The latest threat to democracy, of course, is the dreaded Fake News. As any fule kno, but as only the kind of fule who works for a government school will breathlessly explain to you, the entire reason for the evil Donald Hitler’s victory over St. Hillary of Clinton is that the internet was so infested with fake news that everybody forgot how great Hillary is. I am compelled to agree with this thesis, since your humble narrator seems to have forgotten that quite thoroughly.

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You Might Want to Start Writing Your Angry E-mail Now

Because, since apparently nobody else is willing to do it, it falls to me to defend Milo Yiannopoulos. After years of gleefully dismantling the shibboleths of political correctness and getting away with it, Milo has finally gone too far; in a podcast appearance recently, he had the audacity to poke at the taboos surrounding pedophilia, which was, to be sure, a very poorly thought out decision. Milo, of course, is used to having the correct identity cards to say outrageous things and get away with it; in this case, he probably should have considered that the homosexuality card is a positive detriment, as homosexuality and pedophilia have been linked in the popular imagination for so long that a prominent homosexual playfully discussing pedophilia pushes all the wrong buttons with the conservative crowd. That is the politically correct line you do not want to cross.

Yet cross it he did, and the reaction was swift and fierce: his CPAC speech was canceled, his book deal was withdrawn, and he was resignated at Breitbart. Milo is sufficiently energetic and sufficiently entrepreneurial that I suspect he’ll survive it, but he’s lost a lot of cachet over this, to the point where even his friends seem to be distancing themselves from him. Since I’m already a pariah, though, I don’t fear the hornets’ nest; I’ll dive right in there!

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Dear Tom Woods: Pink Floyd still stinks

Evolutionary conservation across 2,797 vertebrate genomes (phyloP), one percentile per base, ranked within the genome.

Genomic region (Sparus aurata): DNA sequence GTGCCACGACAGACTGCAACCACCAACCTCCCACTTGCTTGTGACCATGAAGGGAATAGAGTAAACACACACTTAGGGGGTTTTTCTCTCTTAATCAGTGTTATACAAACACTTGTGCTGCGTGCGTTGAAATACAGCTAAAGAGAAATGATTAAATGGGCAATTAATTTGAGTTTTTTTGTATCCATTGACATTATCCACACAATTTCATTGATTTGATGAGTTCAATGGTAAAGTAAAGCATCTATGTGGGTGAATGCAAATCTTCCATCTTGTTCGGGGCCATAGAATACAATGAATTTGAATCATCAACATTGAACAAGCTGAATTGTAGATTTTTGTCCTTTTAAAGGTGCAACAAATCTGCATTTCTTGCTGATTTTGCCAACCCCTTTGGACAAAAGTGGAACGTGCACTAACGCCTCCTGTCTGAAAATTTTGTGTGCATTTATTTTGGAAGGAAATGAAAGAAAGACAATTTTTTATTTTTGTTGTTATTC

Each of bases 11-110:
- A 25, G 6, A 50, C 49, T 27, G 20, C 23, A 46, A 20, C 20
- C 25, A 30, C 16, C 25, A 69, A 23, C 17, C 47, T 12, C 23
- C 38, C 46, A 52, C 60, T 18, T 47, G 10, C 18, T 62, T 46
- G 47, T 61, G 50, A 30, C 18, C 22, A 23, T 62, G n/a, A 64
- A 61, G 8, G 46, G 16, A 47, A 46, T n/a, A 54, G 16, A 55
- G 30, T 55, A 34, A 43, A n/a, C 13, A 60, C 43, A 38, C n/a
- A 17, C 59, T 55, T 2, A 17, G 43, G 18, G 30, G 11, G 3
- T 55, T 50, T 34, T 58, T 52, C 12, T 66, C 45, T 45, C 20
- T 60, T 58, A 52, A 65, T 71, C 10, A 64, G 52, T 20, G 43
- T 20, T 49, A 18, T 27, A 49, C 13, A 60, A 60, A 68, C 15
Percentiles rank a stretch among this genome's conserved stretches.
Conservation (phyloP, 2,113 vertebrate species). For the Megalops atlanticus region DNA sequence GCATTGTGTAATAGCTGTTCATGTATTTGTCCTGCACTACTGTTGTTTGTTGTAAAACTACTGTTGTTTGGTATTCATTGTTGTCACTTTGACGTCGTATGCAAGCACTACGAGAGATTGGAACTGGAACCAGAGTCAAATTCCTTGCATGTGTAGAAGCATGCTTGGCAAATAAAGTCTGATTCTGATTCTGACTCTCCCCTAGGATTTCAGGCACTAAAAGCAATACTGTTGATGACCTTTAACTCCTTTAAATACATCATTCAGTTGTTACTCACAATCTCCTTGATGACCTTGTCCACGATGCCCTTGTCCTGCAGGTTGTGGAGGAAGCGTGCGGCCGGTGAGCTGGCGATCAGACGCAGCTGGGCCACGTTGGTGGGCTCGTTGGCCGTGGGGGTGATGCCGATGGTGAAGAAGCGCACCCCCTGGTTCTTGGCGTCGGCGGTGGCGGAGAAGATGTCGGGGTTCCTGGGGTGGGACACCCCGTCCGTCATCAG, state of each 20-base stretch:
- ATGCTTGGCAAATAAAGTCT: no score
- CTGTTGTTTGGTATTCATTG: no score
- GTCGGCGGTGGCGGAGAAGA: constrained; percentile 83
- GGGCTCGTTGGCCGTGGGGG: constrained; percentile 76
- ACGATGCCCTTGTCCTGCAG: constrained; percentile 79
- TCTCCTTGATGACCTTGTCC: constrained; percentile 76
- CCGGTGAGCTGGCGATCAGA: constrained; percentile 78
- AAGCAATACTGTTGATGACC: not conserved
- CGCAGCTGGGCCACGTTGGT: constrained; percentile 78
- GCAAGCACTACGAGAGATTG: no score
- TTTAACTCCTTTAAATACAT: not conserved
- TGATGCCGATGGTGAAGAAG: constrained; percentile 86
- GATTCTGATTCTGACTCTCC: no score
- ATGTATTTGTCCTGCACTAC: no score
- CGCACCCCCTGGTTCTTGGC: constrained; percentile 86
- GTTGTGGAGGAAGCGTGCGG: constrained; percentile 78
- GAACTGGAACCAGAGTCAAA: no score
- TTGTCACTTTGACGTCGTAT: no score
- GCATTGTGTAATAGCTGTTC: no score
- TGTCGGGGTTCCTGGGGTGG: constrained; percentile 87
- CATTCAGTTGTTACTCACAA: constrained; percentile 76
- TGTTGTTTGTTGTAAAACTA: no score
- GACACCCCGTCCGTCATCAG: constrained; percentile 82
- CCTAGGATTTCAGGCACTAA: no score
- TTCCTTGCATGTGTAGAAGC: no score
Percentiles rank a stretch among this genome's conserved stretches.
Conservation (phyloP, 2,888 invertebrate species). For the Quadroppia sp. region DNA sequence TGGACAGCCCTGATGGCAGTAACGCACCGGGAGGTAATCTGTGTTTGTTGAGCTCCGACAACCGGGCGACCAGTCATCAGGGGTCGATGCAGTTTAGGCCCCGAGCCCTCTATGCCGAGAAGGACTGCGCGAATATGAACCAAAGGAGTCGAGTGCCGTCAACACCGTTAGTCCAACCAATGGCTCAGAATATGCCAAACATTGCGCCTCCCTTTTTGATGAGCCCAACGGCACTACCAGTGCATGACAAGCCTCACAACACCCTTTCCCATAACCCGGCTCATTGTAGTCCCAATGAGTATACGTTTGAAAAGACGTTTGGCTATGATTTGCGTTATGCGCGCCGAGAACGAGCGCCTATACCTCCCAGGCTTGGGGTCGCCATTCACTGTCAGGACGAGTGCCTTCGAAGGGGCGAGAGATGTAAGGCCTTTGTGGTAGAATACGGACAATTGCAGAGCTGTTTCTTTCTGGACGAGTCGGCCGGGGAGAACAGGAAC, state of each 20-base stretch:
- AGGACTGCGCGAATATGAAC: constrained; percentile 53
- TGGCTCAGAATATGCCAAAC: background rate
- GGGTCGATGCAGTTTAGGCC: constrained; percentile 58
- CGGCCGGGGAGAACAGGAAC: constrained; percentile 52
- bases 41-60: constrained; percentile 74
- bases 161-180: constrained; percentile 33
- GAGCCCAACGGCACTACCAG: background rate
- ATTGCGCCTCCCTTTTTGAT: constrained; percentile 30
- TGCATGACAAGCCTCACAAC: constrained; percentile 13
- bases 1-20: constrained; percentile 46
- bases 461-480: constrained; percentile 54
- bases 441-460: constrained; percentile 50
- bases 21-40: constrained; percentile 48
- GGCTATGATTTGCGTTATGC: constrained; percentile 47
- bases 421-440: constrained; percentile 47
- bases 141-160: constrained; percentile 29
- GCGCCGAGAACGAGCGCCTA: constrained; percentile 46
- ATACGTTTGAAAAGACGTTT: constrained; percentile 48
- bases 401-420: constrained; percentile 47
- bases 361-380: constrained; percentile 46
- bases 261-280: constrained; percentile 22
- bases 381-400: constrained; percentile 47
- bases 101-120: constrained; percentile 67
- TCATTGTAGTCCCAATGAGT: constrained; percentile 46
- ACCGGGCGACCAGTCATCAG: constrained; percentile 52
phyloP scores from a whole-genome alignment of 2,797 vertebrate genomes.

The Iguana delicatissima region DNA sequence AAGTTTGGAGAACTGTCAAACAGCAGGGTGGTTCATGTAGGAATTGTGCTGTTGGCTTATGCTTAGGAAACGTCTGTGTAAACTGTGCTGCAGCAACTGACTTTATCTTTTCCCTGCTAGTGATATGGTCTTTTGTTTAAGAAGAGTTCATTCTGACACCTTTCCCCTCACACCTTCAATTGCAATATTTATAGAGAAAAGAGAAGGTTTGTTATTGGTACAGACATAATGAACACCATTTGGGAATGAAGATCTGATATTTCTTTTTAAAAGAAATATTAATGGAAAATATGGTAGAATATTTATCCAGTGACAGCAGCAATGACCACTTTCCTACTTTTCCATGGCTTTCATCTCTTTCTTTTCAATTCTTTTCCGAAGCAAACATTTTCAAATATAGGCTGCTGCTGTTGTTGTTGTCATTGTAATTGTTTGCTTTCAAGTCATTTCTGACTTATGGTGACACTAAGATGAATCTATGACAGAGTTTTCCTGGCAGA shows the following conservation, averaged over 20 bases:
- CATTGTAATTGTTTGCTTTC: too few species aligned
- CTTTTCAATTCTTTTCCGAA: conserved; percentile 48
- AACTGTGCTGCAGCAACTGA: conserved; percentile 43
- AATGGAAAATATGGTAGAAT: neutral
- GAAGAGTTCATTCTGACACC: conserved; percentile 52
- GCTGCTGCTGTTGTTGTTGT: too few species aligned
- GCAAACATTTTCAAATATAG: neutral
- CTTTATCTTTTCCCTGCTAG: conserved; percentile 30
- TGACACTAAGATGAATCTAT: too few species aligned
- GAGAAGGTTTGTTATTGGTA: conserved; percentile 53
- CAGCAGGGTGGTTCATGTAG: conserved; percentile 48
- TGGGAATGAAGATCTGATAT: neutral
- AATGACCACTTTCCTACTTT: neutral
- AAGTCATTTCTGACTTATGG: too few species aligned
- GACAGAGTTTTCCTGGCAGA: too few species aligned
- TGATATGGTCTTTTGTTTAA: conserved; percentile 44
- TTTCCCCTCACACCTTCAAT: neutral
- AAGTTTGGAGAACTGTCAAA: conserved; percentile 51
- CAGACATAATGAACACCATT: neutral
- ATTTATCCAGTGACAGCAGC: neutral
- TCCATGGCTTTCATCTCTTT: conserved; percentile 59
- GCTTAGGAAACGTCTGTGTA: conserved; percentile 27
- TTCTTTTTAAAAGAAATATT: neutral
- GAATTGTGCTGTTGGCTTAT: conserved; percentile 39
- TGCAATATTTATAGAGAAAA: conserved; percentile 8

Last Week in Weird

Putting his money where his mouth is

How the man finds the time to do all these things is beyond me, but, prior to his rather eventful evening in Berkeley, right-wing troublemaker and official Donald Trump #1 Fan Milo Yiannopoulos (whose name I can finally spell under my own power) headed to the southern border with a crew of shirtless musclemen to get started building that wall we’ve heard so much about.

No, that’s true.

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If only

Last Week in Weird

Honest Journalism

You’ve probably heard by now, but the next president of the United States will be Hillary Rodham Clinton. We know this because a stalwart bastion of journalistic integrity said so — specifically Newsweek, which made the decision to go ahead and print its special commemorative "Madam President" issues well in advance of the election. Newsweek defended itself by pointing out that this is a common practice; production times being what they are, generally both commemorative issues do get printed, and only the correct one sees distribution. CNN even provided intellectual cover by referencing the true correct fact that MLB produced both Chicago Cubs and Cleveland Indians World Series championship memorabilia, but only sold the Cubs version (the Indians gear will be offloaded in the third world as discount apparel — no, that’s true). There’s just one problem with the story.

As CNN explains to its slower readers, "this is the media version of World Series keepsakes that were on sale in Cleveland and Chicago last week. Street vendors printed "Cubs win" and "Indians win" T-shirts, then trashed the Indians shirts after the Cubs won Game 7."